Colonoscopy after the first episode of acute diverticulitis: challenging management paradigms

N. Horesh*, Y. Saeed, H. Horesh, Y. Berger, C. Speter, R. Pery, D. Rosin, M. Gutman, O. Zmora

*Corresponding author for this work

Research output: Contribution to journalArticlepeer-review

Abstract

Background: Colonoscopy is commonly recommended after the first episode of acute diverticulitis to exclude colorectal neoplasia. Recent data have challenged this paradigm due to insufficient diagnostic yield. The aim of this study was to assess whether colonoscopy after the first episode of acute diverticulitis is needed to exclude colorectal neoplasia. Methods: We performed a retrospective cohort analysis of medical records of patients admitted for the first episode of acute diverticulitis between January 2008 and December 2012. Ambulatory colonoscopy was routinely recommended at discharge. Clinical follow-up and telephone surveys were used for data collection. Results: Four hundred and twenty-five patients with a mean age of 62.6 years (range 21–98 years) were admitted during the 5-year period. Three hundred and ten (72.9 %) patients underwent colonoscopy at median time of 3.2 months after discharge. Five patients (1.6 %) of the 310 available for evaluation had malignant findings in colonoscopy. Of those, one patient had rectal carcinoma away from the inflamed site and one had colonic lymphoma. None of the 95 patients <50 years of age was found to have adenocarcinoma of the colon. Conclusions: Cancer is rarely detected in colonoscopy following the first episode of acute diverticulitis. These results question this indication for colonoscopy, especially in patients under 50.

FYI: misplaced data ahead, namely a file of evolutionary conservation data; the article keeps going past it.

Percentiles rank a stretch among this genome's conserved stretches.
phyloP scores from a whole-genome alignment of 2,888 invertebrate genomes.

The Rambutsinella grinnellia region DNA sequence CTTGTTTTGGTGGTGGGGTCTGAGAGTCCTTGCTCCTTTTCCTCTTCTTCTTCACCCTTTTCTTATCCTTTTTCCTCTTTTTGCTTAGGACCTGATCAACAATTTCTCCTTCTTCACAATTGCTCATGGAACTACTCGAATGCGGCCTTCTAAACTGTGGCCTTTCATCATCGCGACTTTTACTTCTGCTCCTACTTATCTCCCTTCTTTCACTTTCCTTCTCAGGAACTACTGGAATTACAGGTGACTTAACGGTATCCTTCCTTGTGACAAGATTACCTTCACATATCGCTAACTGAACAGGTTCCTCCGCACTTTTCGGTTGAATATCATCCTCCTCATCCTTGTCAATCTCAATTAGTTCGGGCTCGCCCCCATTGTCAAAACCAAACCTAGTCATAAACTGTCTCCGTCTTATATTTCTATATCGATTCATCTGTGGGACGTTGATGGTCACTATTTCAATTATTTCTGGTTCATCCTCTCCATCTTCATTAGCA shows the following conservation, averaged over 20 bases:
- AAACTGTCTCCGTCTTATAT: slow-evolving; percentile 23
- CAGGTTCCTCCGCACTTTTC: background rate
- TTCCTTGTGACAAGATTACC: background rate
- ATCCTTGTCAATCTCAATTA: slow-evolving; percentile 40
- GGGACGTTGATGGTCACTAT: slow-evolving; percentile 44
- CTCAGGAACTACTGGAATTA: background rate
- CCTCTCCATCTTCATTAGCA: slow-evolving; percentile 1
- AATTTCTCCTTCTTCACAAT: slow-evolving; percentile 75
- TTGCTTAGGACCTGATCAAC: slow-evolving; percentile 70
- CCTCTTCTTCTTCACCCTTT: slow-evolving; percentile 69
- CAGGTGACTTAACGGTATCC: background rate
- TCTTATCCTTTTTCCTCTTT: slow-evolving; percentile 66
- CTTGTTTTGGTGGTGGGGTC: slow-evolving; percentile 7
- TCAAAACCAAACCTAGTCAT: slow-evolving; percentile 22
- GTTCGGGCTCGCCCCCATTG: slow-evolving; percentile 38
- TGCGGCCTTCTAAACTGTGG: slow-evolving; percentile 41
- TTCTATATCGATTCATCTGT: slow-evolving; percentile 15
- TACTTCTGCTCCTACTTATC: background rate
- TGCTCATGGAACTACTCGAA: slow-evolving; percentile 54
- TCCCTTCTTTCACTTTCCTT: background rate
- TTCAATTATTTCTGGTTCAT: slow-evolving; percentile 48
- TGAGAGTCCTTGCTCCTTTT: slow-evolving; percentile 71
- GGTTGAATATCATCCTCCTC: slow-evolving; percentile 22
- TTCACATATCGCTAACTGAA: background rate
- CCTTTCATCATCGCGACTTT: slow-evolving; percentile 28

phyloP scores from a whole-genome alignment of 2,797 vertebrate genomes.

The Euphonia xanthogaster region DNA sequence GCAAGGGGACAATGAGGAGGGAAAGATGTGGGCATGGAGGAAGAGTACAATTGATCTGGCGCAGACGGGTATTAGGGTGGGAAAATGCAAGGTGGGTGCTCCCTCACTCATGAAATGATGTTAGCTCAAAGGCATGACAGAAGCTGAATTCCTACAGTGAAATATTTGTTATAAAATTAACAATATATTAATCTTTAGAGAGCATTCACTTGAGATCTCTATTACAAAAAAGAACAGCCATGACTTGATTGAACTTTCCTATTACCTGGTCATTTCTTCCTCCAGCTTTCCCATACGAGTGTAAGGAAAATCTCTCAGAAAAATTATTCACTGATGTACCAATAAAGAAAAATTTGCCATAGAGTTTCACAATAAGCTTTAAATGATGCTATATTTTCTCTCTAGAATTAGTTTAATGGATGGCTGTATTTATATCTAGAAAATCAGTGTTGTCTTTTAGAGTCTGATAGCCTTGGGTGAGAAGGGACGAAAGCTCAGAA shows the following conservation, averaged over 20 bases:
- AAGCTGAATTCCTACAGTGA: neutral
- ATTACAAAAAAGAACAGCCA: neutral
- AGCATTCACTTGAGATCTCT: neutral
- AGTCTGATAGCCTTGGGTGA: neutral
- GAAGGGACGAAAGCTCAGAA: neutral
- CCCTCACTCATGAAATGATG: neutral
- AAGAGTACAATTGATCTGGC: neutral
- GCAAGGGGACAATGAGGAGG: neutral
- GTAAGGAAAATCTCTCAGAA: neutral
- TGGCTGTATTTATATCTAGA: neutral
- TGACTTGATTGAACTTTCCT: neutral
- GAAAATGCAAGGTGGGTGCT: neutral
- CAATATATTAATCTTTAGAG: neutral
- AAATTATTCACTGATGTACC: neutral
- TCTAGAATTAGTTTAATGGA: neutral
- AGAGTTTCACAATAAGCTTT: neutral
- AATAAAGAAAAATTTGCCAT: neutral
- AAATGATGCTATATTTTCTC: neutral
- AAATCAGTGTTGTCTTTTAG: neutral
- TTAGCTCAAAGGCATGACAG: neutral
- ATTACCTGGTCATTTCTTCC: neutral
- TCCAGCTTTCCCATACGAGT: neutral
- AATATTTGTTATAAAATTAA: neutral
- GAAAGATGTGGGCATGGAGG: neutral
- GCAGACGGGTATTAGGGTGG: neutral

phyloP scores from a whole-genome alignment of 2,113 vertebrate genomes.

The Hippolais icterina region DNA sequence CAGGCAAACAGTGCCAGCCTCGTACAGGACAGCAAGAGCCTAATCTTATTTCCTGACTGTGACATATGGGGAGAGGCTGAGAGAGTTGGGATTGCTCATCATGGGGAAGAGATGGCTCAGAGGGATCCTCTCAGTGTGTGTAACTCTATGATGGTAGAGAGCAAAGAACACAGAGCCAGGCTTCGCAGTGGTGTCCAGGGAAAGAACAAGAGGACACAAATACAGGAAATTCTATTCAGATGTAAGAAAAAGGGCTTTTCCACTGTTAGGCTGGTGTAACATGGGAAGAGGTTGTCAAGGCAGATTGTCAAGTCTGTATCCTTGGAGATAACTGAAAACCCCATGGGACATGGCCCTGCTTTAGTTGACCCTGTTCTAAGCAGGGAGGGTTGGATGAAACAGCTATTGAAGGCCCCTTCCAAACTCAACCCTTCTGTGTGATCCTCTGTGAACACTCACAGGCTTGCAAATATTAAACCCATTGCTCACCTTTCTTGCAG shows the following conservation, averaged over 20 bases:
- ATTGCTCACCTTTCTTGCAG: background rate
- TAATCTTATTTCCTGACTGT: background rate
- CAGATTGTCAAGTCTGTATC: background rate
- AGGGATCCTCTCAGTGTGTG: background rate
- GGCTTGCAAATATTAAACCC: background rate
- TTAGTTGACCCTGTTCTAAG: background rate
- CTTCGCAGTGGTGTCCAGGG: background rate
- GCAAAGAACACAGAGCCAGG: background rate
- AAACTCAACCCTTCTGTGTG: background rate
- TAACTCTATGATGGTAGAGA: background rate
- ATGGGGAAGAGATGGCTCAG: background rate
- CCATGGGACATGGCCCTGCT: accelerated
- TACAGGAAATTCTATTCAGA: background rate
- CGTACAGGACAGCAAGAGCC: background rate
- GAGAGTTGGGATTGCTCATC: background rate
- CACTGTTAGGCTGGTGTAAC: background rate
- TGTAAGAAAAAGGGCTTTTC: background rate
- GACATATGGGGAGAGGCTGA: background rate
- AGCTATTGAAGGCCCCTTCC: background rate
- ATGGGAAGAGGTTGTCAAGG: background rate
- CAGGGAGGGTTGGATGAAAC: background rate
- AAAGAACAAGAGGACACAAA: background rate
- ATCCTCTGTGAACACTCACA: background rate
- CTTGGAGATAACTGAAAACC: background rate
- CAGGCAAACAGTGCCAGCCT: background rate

Original languageEnglish
Pages (from-to)383-387
Number of pages5
JournalTechniques in Coloproctology
Volume20
Issue number6
DOIs
StatePublished - 1 Jun 2016

Keywords

  • Acute diverticulitis
  • Colon cancer
  • Colonoscopy
  • Colorectal surgery

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